René Padilla, Kingdom and Church

Screen Shot 2015-10-10 at 10.01.17 AMBecause René Padilla has been so concerned with the marriage of gospel and social justice/action, he has also been concerned with the relation of the church and the kingdom. He outlines his view in his book Mission Between the Times.

He sees Jesus himself as the present reality of the kingdom. He dabbles (not all that accurately and with sweeping generalizations) in Jewish history and states that Judaism had a concept of two ages (the Present Age and the Age to Come), which is accurate, but sees it as a period “with an exaggerated interest in the future and a persistent scorn for the present” (200). [The Age to Come theory is right; the generalization about Judaism is reductionism by over playing some of apocalypticism — there was all kinds of variety in Jewish eschatology, but most of it was intensely concerned with the present too.] The Prophets, he says, were more balanced.

The point is that in the Present Age God has acted in Christ to inaugurate the Age to Come: the midpoint of history is in Christ with a future consummation. His theory here is that of Oscar Cullmann and also of George Ladd. This is where he takes kingdom then: “the kingdom of God is God’s dynamic power made visible through concrete signs pointing to Jesus as the Messiah” (202). Here he focuses on kingdom as God’s redemptive act. Yes, I say, but kingdom here has lost its people theme (Israel is called God’s kingdom and “nation” is the natural equivalent of “kingdom” is Jewish literature, not “redemption”. To be sure, there are five elements of kingdom, including the redemptive theme: a king, a rule (redemptive, governing), a people, a law and a place.

This is where Padilla takes us and I think he’s actually pushing the envelope to a larger than redemption theme (reformatted):

His announcement “The time is fulfilled, and the kingdom of God has come near; repent and believe in the good news” (Mark 1:15) is not a verbal message given in isolation from the signs that corroborate it; rather, it is good news concerning something that can be seen and heard. As Jesus’ words imply,

(1) it is news concerning a historical fact, an event that is taking place and that affects human life in every way;
(2) it is news that is of public interest, having to do with the whole of human history;
(3) it is news related to the fulfillment of Old Testament prophecy (the malkuth Yahveh announced by the prophets and celebrated by Israel has become a present reality);
(4) it is news calling for repentance and faith;
and (5) it is news resulting in the formation of a new community, a community of people who are personally called (202).

I’ll reframe this: kingdom is a universalizing act of God (1 and 2); it is in continuity with the story of Israel; it summons a response; and it creates a new people. Three solid elements, focusing on eschatological realization.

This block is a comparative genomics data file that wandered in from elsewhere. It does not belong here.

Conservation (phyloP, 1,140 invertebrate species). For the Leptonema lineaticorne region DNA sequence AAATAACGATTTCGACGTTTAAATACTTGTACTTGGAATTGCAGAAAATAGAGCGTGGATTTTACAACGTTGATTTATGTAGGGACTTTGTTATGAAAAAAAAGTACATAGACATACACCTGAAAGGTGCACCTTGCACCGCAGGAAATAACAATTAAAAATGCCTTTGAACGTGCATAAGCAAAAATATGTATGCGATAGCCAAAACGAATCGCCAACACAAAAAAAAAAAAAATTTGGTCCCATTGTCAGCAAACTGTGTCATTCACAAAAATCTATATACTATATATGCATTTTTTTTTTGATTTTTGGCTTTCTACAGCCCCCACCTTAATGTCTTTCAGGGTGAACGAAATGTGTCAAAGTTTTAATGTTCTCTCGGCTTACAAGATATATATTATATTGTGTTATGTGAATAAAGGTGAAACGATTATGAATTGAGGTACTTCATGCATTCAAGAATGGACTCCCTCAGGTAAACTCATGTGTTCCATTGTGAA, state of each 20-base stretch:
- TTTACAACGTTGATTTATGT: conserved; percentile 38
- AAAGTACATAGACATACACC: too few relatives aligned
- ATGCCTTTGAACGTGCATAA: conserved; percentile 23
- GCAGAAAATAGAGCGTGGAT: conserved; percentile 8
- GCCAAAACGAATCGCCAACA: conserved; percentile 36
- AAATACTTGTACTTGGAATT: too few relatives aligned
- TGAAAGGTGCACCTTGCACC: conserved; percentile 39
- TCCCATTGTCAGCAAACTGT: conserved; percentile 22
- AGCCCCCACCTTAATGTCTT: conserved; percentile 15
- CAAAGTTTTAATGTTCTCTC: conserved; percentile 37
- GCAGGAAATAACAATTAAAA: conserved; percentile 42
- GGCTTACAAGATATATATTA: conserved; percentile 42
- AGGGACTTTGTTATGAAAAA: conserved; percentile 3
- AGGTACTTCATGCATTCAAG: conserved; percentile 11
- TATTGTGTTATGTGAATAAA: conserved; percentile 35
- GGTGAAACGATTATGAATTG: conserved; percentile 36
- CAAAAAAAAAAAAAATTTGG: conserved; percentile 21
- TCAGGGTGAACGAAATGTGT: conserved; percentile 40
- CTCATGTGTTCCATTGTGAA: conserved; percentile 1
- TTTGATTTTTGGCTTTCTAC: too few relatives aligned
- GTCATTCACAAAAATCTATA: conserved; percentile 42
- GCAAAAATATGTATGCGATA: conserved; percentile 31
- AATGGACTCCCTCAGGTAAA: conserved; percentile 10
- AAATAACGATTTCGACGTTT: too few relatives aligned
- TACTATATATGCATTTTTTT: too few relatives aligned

So what is the church? Padilla, true to the Cullmann-Ladd-Bruce time of his work, sees kingdom and church related but very distinguishable, focusing on kingdom as an eschatological reality and dismissing the church as a similar eschatological reality. Here is his summary:

The New Testament presents the church as the community of the kingdom in which Jesus is acknowledged as Lord of the universe and through which, in anticipation of the end, the kingdom is concretely manifested in history (202).

Kingdom for Padilla is mostly redemptive power at work in and through Christ but it can’t be equated with church (he quotes Ladd, who was himself fighting dispensationalism in his kingdom theory). The church is the organism of Christ made possible by the Spirit. He contends we cannot equate the two nor can we separate the two — this needs to be spelled out because as I read him there’s more distinguishing than this formula suggests. So the church is a “manifestation” of the kingdom, whose redemptive power is unleashed in Christ through the Spirit in the church. Good works then are manifestations of the kingdom at work in this world.

Last, Padilla examines kingdom and world. (A topic often ignored, at the topic’s own peril.) The world he says has been placed under the Lordship of Christ (206). Christ is king of the cosmos. The church then is the expression of the universal lordship of Jesus (206). Kingdom is an eschatological order that one must enter (here is the important theme of redemption; kingdom people are redeemed people).

This one claim seems to capture the essence of Padilla’s view:

Here and now, in anticipation of the end, in the church and through the church, the whole world is placed under the Lordship of Christ and therefore under God’s promise of a new heaven and a new earth in the kingdom of God (208).

In Padilla we see both a strong claim for evangelism and social responsibility, a kingdom theory of the church as the place where kingdom is supposed to be manifested, and a strong emphasis on Christ as lord over all. His theory reflects the evangelical tension of kingdom and church in this: there is a desire to make them separate in this world but make the church the place where kingdom is proclaimed (less emphasis on embodiment of kingdom in a local church, but seemingly present). That tension has been ended for many today who see the kingdom as little more than social activism (an ethic) or who reshape it toward cultural transformation (politicizing). He has a very strong christological and ecclesiological emphasis.

But I also see a significant and substantive neglect of how the term “kingdom” is used in the OT and in Judaism (like Josephus), where it refers uniformly to a people governed by a king. Padilla’s emphasis is that kingdom is an unleashed redemptive power and less a place manifesting that redemptive power. In other words, the kingdom has been de-Israelized to make his theory work.

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